Expanding across the Island of Great Britian lies a wall that is perhaps not as elegant as the Great Wall of China or as well-known as the Berlin Wall, but a wall that remains one of the greatest surviving testaments to the architectural power of the Roman Empire in Great Britian. It’s also a remainder of what was the Roman Empire’s need to protect their ever expanding territory from outside threats. Emperor Hadrian commissioned the wall’s construction in 122 A.D. and it was completed about six years later. The wall’s main purpose was to protect Roman occupied Britian from outside barbarian threats from areas including Scotland, Egypt and Judea.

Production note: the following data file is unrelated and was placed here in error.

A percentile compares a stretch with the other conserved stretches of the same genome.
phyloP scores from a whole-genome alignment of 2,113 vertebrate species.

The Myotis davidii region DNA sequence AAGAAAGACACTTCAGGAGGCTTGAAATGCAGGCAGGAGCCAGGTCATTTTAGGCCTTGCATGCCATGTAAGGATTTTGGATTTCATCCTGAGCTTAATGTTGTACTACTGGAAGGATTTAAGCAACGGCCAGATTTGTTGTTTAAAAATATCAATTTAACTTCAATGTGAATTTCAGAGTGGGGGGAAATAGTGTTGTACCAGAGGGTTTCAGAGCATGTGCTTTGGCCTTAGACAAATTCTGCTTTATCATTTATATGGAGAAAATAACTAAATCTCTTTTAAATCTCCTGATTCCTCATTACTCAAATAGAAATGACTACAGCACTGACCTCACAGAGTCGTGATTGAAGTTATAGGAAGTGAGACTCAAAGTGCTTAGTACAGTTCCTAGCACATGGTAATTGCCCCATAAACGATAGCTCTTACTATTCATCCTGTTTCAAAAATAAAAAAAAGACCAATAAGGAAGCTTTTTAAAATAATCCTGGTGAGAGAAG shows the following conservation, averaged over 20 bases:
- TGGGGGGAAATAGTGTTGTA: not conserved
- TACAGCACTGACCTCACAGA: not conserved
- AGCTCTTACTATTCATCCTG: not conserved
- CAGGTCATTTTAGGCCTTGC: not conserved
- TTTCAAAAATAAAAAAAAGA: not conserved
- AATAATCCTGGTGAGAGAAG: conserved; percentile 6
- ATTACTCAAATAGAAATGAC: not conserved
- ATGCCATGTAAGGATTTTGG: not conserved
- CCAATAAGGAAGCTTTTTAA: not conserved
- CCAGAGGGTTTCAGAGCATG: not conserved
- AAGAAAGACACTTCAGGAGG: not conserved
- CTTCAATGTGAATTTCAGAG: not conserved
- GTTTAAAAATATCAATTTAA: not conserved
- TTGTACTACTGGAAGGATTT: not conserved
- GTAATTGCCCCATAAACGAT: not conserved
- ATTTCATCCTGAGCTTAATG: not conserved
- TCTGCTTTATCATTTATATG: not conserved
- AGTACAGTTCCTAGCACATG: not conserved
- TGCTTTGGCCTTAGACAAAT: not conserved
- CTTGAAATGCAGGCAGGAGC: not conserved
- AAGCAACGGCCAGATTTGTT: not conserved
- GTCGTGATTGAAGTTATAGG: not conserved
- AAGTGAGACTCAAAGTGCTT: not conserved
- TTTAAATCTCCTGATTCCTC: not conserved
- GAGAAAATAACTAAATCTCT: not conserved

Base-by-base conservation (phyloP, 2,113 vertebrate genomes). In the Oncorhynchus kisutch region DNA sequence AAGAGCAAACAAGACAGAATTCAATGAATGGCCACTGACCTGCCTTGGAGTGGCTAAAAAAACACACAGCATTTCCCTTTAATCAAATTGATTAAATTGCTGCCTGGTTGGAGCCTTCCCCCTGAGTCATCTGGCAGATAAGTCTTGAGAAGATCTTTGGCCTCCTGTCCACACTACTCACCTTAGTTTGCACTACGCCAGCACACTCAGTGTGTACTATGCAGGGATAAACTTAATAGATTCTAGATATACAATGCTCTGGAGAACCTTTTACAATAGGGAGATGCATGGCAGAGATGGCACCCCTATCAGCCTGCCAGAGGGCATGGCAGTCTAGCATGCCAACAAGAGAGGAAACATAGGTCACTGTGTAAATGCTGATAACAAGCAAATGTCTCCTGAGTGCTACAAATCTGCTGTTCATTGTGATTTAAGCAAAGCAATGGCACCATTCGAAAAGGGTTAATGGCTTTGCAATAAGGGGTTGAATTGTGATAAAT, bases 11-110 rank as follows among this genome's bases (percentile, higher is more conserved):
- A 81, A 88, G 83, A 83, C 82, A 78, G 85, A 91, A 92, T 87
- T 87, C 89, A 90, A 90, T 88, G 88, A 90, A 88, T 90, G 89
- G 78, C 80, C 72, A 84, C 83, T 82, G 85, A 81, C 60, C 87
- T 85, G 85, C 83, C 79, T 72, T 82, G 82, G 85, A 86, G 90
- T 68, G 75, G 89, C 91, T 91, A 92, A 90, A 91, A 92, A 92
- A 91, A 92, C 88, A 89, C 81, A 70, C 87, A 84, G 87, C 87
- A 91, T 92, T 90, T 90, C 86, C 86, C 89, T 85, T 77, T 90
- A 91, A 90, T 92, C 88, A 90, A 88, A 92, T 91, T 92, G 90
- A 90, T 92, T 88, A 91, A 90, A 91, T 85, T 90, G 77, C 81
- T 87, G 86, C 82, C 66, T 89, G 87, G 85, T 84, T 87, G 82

Purpose and Decline
Aside from just being a simple wall, Hadrian’s wall was heavily fortified and protected by Roman garrisons, which were housed at forts alongside the wall. The structure itself stretched 80 miles, reaching both sides of the island and meeting the edges of the Irish and North seas. It remained in control of the empire until sometime during the 300’s when the constant pressure of outside invasion and attacks finally resulted in it’s abandonment by the empire. The abandonment of Hadrian’s wall was shortly followed by Roman withdrawal from Great Britian. A great portion of the wall remains intact today and ranks as one of Great Britian’s most popular ancient attractions.